McCain, Republicans, and the Movement DeLay criminalized

Originally posted 2008-05-23 13:31:25 -0500; bumped by GH. The best part? This phrase: "...how little life is left in the movement that Goldwater began, Nixon brought into power, Ronald Reagan gave mass appeal, Newt Gingrich radicalized, Tom DeLay criminalized, and Bush allowed to break into pieces."

George Packer in this week's The New Yorker article The Fall of Conservatism details much, much more than what he perceives as the demise of the Republican control.

As one inkling of proof of the descending chaos, Packer writes "Among Republicans, there is no energy, no fresh thinking, no ability to capture the concerns and feelings of millions of people. In the past two months, Democratic targets of polarization attacks have won three special congressional elections, in solidly Republican districts in Illinois, Louisiana, and Mississippi."

Whether or not you buy into Packer's premise that the Republicans are almost bankrupt and powerless, his analysis bears much to chew on as we head into the Presidental election season:


Buchanan gave me a copy of a seven-page confidential memorandum—“A little raw for today,” he warned—that he had written for Nixon in 1971, under the heading “Dividing the Democrats.” Drawn up with an acute understanding of the fragilities and fault lines in “the Old Roosevelt Coalition,” it recommended that the White House “exacerbate the ideological division” between the Old and New Left by praising Democrats who supported any of Nixon’s policies; highlight “the elitism and quasi-anti-Americanism of the National Democratic Party”; nominate for the Supreme Court a Southern strict constructionist who would divide Democrats regionally; use abortion and parochial-school aid to deepen the split between Catholics and social liberals; elicit white working-class support with tax relief and denunciations of welfare. Finally, the memo recommended exploiting racial tensions among Democrats. “Bumper stickers calling for black Presidential and especially Vice-Presidential candidates should be spread out in the ghettoes of the country,” Buchanan wrote. “We should do what is within our power to have a black nominated for Number Two, at least at the Democratic National Convention.” Such gambits, he added, could “cut the Democratic Party and country in half; my view is that we would have far the larger half.”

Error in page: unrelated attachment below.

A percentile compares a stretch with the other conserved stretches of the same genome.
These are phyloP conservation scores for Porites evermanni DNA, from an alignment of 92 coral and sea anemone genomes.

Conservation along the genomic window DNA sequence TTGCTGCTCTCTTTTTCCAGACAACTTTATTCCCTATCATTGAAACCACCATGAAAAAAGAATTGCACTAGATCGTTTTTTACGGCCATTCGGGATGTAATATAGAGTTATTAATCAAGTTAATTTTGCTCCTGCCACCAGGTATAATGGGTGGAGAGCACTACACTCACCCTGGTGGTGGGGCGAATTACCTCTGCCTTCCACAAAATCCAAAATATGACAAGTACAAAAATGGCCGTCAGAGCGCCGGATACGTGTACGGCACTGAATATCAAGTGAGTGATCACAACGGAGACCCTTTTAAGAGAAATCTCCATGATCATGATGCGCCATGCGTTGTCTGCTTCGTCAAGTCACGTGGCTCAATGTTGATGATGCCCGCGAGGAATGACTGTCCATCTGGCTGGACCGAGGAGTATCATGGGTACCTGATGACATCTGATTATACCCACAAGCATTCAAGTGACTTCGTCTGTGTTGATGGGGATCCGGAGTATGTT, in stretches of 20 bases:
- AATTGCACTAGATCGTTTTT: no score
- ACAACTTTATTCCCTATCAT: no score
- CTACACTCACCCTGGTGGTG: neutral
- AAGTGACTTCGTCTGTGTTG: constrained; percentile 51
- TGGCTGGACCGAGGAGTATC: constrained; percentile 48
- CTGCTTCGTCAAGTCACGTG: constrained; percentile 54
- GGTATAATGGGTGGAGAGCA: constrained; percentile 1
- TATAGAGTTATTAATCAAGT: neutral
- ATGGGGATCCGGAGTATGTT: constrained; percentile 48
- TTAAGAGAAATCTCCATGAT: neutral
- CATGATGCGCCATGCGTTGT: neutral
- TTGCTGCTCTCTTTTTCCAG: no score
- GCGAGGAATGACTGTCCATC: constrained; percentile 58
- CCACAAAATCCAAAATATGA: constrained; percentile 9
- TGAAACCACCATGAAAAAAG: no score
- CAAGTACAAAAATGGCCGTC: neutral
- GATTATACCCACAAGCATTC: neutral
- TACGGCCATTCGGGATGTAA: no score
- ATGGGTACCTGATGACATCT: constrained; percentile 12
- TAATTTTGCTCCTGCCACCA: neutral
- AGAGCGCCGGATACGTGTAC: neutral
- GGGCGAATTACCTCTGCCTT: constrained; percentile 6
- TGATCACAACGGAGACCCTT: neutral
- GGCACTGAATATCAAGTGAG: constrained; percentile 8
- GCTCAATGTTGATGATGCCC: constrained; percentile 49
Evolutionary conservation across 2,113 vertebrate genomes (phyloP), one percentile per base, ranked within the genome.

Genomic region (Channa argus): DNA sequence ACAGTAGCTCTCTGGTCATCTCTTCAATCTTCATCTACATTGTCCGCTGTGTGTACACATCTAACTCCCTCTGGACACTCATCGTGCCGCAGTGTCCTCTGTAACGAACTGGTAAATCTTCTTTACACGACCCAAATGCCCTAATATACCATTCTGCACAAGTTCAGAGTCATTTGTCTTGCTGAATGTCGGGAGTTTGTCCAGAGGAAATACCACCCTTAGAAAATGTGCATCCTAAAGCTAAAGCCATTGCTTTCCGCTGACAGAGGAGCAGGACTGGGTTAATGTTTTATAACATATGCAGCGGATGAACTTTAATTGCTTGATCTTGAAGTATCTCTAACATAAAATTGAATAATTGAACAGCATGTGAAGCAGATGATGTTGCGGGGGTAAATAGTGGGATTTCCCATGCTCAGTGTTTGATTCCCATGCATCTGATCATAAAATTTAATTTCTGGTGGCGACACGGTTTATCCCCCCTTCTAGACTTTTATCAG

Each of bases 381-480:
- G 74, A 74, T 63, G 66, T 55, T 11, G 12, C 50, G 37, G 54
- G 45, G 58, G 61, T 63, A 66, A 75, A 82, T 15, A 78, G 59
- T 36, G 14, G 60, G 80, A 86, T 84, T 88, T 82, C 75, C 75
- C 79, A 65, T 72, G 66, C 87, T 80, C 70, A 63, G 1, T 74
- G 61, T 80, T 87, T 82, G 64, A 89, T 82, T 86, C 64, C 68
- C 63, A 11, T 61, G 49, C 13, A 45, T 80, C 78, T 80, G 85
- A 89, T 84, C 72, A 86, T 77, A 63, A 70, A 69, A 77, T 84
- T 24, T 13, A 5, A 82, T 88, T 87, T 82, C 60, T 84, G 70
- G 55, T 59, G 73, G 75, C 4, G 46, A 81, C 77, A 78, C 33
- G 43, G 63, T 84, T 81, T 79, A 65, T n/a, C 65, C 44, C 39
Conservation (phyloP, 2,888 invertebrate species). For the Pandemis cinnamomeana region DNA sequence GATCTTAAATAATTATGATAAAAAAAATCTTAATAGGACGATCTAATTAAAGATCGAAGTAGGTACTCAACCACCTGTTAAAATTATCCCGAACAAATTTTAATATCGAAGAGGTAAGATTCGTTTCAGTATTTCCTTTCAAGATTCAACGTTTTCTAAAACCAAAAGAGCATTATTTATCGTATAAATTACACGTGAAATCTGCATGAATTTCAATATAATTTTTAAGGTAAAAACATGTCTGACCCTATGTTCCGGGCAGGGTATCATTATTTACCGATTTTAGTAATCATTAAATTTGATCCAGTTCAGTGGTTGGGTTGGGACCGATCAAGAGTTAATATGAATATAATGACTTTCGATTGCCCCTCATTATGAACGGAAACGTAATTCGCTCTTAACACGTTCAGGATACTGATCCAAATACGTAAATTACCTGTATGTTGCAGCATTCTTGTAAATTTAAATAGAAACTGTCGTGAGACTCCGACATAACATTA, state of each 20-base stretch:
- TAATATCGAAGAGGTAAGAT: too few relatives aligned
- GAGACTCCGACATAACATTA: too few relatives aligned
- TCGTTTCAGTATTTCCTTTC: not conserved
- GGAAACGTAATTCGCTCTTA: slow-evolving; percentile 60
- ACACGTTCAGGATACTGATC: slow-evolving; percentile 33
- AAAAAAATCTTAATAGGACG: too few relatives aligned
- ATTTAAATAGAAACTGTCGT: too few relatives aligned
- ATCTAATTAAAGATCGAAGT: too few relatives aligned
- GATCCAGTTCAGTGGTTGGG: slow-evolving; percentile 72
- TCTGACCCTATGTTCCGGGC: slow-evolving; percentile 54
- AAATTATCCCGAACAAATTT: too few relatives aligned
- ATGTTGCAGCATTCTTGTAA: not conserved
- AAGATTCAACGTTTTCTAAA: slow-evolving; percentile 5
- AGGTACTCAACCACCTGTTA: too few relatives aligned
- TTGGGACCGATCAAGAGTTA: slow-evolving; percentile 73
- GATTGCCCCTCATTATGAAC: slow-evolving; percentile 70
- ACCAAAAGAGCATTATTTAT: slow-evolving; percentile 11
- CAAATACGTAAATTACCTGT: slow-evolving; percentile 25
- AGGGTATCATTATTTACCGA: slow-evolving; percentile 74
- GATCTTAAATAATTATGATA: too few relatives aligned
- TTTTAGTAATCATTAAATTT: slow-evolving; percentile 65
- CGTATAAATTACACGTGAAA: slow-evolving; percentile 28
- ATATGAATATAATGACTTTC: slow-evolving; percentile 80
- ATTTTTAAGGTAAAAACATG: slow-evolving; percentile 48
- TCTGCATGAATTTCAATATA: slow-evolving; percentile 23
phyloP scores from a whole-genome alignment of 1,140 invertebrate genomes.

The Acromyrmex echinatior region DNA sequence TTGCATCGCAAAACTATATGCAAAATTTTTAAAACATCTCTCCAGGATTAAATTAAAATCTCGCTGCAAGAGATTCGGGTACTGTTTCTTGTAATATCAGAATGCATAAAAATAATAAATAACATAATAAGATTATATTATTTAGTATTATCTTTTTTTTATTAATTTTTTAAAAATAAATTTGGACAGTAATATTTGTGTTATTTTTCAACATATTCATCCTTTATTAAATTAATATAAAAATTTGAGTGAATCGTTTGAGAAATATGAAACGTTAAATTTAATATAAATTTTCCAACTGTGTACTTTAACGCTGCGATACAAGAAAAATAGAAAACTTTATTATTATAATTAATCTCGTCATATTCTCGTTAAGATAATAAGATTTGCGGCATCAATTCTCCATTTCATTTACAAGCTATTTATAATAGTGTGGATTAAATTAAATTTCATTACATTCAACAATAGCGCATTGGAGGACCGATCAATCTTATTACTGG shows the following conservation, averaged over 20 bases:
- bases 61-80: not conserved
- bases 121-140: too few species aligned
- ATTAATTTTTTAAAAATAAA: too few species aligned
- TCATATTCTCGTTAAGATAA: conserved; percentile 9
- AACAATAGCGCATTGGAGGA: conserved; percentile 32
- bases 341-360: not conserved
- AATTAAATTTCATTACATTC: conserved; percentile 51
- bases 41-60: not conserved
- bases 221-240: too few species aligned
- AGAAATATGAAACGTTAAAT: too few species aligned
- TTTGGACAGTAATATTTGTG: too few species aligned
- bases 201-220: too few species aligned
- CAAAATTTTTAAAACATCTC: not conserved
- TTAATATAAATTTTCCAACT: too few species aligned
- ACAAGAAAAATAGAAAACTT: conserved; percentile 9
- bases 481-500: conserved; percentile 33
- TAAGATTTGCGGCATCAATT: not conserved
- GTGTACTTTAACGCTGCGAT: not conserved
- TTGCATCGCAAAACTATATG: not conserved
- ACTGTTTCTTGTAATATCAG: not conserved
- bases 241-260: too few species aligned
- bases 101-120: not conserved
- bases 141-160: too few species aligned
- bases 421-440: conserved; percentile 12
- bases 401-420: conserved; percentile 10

Whether or not you sense a scarey premonition in that blast from the past, you gotta love this sentence: "The fact that the least conservative, least divisive Republican in the 2008 race is the last one standing—despite being despised by significant voices on the right—shows how little life is left in the movement that Goldwater began, Nixon brought into power, Ronald Reagan gave mass appeal, Newt Gingrich radicalized, Tom DeLay criminalized, and Bush allowed to break into pieces."

According to Packer, even Pat Buchanan, "paraphrasing the social critic Eric Hoffer," gets that the Republicans are the party of crony corruption:

'Every great cause begins as a movement, becomes a business, and eventually degenerates into a racket.'"

If you have the time, the entire article is well worth the read.

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indeed. Who could forget the nepotism at the CPA; McConnell's wife as Sect'y of Labor; and the soon-to-be-permanent employees burrowing in. ("Burrowing in" or "Ramspecking" is the process of converting appointees and/or staffers into permanent federal service.)

The incoming administration will have a very ugly batch of personnel issues from "day one", starting @ DOJ.

you've got a potentially verbally lethal piece -- be it long or short -- just on that concept of burrowing in, rooting out and burning deadwood/driftwood as a result of the Bush Administration and GOP's rampant cronyism contagion.

You've got the dry, biting wit to pull it off nicely.

Just sayin'.

I fear that McCain's running mate, who I predict will be Mitt Romney, will be our next President. The Republican party has dedicated decades to appealing to the lowest common denominator of mean-spirited pettiness.

After viewing the line up of VP picks today, I tend to agree with you about Romney. It is not even a question of who would be best. The question is "Who is the least crazy?" But before any on the Democratic side of the aisle start feeling all warm and cozy jammies in their incipient domination, remember that Everything That Comes Together Sooner Or Later Falls Apart.

We are at as much risk as a nation from extremists on the Left as we have been from extremists on the Right. The adrenaline and emotions released by Movement politics are the death of Reason, regardless of the ideology. It all comes down to a bunch of self-interested thugs leading a horde of slab-footed peasants brandishing burning staves into the villages to rape and pillage with impunity. All in the name of an ideology. Which, by the principle of enantiodromia, will turn into its opposite given enough time.

but I am surprised he left out the media's role. I don't think much of any of this would have been possible were it not for a complacent and sometimes willing press. In fact, I think the media is leading us down the same path again and what looked to be impossible a year ago could very well happen in November. The media is about as out of touch as the ruling class in D.C.